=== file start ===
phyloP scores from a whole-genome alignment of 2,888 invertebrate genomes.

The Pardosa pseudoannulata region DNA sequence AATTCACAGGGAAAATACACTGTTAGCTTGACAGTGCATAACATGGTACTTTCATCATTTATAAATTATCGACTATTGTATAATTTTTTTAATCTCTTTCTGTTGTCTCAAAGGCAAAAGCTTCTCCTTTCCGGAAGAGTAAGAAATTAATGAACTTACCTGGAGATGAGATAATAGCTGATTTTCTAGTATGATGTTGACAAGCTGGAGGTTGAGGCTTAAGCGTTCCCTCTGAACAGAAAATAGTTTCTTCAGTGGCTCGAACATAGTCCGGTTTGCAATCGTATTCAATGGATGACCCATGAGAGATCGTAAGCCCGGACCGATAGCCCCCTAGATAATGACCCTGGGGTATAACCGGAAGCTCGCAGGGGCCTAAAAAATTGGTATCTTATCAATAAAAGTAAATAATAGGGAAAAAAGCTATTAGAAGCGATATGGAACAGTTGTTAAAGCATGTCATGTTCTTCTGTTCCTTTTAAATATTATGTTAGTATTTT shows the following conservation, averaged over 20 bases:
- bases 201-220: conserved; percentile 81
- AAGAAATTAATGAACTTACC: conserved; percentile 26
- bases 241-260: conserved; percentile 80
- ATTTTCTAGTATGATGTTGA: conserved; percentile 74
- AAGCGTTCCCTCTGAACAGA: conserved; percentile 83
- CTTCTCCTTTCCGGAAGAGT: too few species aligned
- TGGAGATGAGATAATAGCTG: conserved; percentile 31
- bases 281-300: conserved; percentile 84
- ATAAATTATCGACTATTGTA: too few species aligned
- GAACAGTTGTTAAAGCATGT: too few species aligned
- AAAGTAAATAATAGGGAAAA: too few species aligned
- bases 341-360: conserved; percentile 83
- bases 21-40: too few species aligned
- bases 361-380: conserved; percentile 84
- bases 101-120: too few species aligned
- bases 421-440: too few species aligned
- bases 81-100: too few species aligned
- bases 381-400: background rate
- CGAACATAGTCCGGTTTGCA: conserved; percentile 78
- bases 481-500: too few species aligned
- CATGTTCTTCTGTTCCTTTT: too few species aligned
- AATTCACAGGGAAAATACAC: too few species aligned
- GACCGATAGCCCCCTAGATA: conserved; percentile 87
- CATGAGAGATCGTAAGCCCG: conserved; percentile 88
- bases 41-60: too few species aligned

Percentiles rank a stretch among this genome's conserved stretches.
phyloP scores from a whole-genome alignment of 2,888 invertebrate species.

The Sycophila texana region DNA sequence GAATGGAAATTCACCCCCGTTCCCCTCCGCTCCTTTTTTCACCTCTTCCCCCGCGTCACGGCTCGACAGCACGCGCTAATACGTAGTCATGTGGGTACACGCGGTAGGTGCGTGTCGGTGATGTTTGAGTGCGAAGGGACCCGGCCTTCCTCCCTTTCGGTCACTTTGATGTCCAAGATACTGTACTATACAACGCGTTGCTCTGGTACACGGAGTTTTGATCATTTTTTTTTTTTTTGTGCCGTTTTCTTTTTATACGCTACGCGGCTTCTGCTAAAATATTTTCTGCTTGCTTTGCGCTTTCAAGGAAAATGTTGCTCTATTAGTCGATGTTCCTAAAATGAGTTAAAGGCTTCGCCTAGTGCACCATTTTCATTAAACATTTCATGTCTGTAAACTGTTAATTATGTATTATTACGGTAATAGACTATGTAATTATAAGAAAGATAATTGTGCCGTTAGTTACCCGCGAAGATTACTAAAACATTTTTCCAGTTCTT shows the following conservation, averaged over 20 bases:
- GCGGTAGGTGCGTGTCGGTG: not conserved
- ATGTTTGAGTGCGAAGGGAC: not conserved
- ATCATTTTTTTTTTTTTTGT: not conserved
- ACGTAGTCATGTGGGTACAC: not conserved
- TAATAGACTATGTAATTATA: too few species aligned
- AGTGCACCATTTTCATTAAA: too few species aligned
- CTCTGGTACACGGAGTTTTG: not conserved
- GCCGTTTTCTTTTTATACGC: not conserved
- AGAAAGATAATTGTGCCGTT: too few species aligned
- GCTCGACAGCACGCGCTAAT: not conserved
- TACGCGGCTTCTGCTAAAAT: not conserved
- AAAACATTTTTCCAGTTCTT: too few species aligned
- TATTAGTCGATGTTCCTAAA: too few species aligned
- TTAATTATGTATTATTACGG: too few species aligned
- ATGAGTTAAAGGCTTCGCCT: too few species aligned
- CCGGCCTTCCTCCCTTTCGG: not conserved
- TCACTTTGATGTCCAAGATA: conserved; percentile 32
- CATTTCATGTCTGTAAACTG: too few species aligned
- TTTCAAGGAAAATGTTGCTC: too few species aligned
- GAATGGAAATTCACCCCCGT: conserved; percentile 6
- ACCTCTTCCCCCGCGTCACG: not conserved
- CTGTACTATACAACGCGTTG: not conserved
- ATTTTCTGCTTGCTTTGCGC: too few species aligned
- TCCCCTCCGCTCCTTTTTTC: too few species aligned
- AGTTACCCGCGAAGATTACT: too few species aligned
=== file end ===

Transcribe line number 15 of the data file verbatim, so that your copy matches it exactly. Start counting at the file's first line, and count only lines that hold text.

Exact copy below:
- bases 21-40: too few species aligned